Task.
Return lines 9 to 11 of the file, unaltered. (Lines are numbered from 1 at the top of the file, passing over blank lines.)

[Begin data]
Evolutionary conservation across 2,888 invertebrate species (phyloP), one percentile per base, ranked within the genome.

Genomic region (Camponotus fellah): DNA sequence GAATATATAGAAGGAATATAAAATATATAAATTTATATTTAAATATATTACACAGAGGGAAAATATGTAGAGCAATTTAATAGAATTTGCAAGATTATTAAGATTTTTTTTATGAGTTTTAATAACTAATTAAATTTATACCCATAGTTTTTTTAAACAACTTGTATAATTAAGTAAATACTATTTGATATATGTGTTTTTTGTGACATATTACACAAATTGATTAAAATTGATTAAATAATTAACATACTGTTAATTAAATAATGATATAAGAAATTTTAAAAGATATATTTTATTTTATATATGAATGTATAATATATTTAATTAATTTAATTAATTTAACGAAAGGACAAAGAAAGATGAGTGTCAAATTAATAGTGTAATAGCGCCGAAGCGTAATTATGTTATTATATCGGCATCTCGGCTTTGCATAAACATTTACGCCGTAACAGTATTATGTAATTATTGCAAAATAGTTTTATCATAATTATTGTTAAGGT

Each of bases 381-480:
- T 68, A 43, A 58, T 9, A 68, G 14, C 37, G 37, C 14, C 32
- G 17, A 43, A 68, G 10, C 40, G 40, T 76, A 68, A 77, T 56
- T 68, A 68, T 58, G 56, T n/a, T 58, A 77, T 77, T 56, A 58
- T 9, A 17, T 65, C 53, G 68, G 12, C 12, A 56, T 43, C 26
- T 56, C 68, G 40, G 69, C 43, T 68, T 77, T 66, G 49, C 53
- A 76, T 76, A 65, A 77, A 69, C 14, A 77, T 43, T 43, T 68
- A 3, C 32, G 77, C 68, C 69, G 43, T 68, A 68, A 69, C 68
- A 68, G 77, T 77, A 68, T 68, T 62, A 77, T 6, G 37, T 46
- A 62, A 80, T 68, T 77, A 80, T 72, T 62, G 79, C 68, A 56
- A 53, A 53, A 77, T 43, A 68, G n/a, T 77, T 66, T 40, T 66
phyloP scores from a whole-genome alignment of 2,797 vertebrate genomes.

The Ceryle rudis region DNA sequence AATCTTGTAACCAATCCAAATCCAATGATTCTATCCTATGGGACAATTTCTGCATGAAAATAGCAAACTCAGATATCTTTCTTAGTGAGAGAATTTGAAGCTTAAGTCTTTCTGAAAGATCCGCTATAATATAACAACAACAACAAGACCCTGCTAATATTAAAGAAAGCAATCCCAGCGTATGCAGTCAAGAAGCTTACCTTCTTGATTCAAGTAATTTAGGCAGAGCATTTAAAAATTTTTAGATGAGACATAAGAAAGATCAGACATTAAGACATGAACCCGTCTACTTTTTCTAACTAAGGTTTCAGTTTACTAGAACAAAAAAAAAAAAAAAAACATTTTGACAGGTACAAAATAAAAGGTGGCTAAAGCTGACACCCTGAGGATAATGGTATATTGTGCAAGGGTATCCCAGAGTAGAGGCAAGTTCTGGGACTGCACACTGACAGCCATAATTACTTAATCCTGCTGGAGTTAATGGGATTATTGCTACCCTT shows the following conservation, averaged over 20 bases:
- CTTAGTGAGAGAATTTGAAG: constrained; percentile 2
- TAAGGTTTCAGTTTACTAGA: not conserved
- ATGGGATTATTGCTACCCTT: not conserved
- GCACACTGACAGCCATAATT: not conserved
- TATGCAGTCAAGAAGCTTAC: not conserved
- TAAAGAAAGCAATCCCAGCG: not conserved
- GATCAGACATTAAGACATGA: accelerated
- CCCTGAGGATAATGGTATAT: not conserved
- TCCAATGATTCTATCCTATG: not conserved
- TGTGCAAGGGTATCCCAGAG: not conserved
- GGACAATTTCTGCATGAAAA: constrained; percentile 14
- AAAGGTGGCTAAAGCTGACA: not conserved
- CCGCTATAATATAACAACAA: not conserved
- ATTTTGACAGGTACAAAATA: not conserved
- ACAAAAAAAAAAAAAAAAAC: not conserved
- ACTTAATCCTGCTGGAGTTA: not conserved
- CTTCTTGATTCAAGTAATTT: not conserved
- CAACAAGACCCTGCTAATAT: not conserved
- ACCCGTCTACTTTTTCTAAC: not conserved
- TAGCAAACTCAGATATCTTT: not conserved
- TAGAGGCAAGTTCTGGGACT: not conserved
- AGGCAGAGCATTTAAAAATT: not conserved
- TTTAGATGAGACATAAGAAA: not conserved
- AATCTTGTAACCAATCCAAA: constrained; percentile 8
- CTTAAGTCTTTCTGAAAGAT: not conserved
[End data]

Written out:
- A 76, T 76, A 65, A 77, A 69, C 14, A 77, T 43, T 43, T 68
- A 3, C 32, G 77, C 68, C 69, G 43, T 68, A 68, A 69, C 68
- A 68, G 77, T 77, A 68, T 68, T 62, A 77, T 6, G 37, T 46